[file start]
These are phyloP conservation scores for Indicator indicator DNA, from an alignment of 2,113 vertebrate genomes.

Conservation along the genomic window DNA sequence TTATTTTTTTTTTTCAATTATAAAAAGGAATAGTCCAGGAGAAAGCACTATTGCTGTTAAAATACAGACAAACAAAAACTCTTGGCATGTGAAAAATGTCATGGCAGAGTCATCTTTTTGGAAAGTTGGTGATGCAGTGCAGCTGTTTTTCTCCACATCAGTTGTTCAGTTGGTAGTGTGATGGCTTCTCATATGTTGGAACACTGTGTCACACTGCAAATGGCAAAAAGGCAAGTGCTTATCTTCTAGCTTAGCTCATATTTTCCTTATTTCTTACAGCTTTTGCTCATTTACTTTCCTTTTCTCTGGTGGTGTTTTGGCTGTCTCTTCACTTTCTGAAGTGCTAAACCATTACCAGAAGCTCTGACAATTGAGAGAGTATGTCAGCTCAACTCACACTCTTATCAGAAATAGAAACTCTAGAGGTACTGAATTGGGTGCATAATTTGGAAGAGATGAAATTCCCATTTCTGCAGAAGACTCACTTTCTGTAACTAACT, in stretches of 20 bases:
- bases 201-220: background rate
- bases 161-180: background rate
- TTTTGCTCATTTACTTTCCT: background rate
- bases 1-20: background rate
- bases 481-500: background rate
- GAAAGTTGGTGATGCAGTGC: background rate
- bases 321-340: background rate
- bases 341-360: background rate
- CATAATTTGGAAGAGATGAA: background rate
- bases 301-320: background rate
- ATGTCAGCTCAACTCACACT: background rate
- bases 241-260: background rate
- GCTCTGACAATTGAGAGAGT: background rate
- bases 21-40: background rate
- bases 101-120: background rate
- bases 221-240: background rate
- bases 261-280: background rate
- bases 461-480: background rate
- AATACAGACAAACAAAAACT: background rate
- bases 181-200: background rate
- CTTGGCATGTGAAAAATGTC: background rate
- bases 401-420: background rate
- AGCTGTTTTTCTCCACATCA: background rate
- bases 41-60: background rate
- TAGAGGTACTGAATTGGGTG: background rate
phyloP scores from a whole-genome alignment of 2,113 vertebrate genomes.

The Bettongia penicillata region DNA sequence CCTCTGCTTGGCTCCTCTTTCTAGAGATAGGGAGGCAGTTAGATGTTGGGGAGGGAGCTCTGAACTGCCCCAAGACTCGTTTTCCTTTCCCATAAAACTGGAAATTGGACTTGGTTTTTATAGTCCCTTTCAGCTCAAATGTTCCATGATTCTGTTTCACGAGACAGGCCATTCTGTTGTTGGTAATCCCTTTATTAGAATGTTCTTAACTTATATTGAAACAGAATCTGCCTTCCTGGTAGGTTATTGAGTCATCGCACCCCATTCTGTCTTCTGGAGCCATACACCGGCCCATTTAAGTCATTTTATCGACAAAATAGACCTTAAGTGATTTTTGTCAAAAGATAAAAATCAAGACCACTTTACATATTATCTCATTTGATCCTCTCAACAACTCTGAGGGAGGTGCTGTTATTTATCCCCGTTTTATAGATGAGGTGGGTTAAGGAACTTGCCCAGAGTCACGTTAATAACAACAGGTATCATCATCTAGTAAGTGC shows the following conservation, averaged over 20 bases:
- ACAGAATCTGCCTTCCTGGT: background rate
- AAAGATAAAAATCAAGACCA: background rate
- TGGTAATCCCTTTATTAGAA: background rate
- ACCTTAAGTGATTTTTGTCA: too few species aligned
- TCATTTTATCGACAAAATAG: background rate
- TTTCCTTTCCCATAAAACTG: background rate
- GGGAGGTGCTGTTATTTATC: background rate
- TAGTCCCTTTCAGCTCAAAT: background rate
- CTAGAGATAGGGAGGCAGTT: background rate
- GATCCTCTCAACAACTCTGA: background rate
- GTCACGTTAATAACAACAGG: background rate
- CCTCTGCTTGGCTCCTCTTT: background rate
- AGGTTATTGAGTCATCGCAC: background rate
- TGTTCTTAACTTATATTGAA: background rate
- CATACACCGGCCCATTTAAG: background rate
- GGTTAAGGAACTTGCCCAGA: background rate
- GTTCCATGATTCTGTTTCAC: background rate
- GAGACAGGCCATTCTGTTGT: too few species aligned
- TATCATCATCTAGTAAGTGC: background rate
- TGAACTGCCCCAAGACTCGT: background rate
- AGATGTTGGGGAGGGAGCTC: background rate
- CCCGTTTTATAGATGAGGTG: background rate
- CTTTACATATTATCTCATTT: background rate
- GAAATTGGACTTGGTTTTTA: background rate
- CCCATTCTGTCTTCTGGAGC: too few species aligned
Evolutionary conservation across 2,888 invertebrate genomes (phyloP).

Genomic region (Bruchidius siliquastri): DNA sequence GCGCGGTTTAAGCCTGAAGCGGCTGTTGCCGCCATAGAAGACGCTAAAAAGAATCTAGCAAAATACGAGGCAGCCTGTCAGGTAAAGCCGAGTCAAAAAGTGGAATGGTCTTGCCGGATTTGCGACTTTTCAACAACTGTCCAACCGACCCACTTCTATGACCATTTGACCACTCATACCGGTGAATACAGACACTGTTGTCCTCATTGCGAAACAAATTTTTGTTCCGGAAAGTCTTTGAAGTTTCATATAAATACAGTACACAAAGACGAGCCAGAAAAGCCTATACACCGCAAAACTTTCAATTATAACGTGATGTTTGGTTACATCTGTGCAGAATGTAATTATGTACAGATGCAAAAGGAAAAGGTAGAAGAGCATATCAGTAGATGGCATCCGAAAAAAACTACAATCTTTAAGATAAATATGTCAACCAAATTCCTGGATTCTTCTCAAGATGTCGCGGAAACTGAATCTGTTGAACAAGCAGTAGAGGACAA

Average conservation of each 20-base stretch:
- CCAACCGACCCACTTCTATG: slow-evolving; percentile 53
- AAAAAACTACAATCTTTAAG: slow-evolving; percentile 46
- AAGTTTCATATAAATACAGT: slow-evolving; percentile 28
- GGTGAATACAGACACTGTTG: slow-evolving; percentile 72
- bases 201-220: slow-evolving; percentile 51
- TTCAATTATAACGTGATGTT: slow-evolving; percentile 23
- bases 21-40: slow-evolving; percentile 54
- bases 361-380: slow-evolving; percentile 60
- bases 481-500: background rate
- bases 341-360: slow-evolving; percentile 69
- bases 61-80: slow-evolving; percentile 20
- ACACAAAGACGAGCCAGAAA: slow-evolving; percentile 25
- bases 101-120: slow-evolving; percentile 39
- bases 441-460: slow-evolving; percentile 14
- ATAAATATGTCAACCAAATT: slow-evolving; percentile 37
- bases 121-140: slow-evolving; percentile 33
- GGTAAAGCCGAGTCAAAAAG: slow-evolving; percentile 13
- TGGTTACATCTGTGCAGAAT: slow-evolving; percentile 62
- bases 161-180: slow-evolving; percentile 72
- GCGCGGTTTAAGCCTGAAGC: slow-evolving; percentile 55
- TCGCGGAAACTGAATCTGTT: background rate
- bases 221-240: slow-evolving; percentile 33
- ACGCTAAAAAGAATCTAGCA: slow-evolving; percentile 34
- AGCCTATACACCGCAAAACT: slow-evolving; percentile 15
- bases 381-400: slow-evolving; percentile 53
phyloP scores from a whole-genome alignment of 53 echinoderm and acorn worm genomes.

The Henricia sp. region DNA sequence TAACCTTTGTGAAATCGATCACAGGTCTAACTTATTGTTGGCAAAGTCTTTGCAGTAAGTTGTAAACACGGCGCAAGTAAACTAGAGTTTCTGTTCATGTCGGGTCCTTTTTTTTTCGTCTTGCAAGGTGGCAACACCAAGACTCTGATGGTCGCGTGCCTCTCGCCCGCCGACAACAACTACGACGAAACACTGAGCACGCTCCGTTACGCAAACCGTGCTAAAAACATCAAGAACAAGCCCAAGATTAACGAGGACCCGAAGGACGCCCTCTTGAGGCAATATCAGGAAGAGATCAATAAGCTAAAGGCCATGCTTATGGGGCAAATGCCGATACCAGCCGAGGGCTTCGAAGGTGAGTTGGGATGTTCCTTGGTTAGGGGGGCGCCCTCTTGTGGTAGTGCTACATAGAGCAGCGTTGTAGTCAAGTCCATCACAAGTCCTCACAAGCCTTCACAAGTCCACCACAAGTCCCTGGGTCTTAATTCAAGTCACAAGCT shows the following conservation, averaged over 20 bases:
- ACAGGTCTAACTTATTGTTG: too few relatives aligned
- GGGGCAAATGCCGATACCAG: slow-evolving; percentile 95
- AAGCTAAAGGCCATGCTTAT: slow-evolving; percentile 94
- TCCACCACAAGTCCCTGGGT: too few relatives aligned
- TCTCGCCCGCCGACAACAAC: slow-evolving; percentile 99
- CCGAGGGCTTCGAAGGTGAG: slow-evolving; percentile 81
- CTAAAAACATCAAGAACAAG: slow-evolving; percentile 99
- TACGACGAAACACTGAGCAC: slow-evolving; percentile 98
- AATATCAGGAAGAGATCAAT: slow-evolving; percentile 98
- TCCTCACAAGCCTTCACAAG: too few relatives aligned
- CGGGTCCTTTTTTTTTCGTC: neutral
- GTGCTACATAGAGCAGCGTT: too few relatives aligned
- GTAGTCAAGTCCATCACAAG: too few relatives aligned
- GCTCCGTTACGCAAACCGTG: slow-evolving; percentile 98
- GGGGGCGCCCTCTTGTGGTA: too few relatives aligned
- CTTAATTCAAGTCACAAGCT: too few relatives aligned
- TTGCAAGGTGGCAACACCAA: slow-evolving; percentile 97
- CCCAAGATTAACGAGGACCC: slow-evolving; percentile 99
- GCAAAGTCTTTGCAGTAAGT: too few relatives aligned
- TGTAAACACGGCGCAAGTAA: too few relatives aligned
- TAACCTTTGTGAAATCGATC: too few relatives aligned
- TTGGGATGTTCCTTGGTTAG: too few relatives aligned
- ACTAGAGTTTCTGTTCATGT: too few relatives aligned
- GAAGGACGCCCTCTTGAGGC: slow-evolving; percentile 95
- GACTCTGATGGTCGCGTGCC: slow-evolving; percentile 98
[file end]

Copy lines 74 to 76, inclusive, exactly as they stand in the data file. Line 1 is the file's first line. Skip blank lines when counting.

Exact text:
- GGTAAAGCCGAGTCAAAAAG: slow-evolving; percentile 13
- TGGTTACATCTGTGCAGAAT: slow-evolving; percentile 62
- bases 161-180: slow-evolving; percentile 72